If you’re getting into freelancing these days, one option is writing for content aggregator sites like Helium, About.com, Associated Content or HubPages. These companies pay writers to create massive amounts of content to help the sites rise up to the top of Web searches and make more money on click throughs.
But for freelancers, there’s a huge debate happening over the merits of writing for a content aggregator to advance your career, a debate that last week spilled onto the pages of this blog. First long-time freelancer Tim Beyers examined the reasons why a writer shouldn’t bother with content aggregators. Then Helium’s new writer outreach manager Barbara Whitlock countered with her own detailed explanation of why freelancers would want to write for a content aggregator, Helium in particular.
I say if you’re a writer looking for experience, there’s a better way.
Instead of writing for an aggregator, find out what hyperlocal news sites have popped up in your area, introduce yourself and ask if there’s anything you can do to help.
In case you’re not familiar with them, hyperlocal news sites are blogs that focus on what’s happening in a specific area, be it a neighborhood, town or city. You might also know them as community news blogs or citizen journalist sites. Some examples: NewzJunky in Watertown, New York; Hop Town in Hopkinsville, Massachusetts, and NeighborsGo.com in Dallas.
If you work for a hyperlocal news organization you’ll probably start out making about as much as you would at a content aggregator – which is to say not much. But if you really are just starting out, you could use the opportunity to go out and do some man-on-the-street reporting, and pick up other valuable experience.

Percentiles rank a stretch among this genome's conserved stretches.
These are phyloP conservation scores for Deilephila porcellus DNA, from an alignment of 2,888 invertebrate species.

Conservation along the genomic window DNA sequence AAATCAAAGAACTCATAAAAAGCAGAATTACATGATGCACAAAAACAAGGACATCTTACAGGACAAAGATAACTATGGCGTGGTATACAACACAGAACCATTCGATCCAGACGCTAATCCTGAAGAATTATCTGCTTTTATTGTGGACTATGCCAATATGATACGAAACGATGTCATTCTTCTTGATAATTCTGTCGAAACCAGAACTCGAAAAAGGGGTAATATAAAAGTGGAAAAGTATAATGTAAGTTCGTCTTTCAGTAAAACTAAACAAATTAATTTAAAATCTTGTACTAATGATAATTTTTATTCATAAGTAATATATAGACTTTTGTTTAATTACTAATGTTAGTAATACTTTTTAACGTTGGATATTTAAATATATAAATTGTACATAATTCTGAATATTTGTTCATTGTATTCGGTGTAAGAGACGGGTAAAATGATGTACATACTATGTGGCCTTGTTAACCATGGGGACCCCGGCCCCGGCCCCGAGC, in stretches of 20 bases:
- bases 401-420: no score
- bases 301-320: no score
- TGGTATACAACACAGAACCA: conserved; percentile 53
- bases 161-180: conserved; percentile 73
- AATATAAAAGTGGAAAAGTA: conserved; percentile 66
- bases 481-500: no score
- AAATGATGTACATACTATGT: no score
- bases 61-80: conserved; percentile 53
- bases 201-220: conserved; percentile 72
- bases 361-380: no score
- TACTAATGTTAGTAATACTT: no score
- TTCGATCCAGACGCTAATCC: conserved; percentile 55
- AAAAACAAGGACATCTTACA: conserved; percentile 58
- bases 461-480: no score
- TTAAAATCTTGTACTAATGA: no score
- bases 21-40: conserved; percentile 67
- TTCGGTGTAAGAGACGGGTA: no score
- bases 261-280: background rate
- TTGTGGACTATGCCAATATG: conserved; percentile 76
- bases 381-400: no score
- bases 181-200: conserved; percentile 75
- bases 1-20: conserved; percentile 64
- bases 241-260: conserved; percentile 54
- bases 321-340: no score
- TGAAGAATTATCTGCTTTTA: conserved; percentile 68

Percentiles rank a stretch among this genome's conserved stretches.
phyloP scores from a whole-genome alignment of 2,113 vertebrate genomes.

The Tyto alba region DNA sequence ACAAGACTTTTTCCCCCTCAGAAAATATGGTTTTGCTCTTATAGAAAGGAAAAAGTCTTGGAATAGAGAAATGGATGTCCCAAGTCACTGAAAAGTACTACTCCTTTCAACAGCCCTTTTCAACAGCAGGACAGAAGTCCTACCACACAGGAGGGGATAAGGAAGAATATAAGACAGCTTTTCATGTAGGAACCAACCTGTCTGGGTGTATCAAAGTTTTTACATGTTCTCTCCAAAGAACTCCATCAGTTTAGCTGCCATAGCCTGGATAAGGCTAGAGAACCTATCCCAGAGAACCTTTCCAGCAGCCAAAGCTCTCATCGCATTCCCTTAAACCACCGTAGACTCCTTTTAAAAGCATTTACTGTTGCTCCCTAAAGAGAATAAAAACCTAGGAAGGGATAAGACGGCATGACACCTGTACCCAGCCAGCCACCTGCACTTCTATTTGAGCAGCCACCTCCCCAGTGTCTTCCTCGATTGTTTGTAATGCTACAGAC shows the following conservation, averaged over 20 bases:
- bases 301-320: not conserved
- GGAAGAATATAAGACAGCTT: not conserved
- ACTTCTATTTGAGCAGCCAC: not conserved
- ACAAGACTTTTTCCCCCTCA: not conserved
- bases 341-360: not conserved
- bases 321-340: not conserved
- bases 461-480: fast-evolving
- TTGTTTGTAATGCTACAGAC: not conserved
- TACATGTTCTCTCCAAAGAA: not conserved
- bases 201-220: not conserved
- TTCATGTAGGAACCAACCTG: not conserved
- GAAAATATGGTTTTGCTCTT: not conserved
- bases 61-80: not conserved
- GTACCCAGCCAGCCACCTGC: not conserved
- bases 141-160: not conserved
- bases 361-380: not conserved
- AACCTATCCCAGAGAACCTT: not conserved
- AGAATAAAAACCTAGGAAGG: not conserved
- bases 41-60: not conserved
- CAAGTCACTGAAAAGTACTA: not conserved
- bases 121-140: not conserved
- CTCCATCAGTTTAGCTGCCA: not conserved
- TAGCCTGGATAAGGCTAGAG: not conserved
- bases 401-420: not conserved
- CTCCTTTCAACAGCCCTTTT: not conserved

If you don’t think there are hyperlocal or citizen journalists operating in your city you’re wrong, you just haven’t looked hard enough. Here in Portland, there are at least four, including Neighborhood Notes and OurPDX, more if you count sites that focus on niches like tech, books or cycling.
If there really aren’t hyperlocal sites where you live, start one. By teaching yourself everything you need to know to run a hyperlocal or community news site, you’re teaching yourself everything you need to know in 2009 and going into the future to get hired as a staff writer or make it as a freelancer, things like using a content management system (a fancy term for blogging or blog-like software), HTML, linking, how to write for a blog, how to write straight news, how to take pictures, video and audio, etc.
When it comes down to it, as long as you’re going to the time and trouble of learning the craft, why give the fruits of your labors to another business when you could maximize the benefit and profit for the enterprise that matters most – you.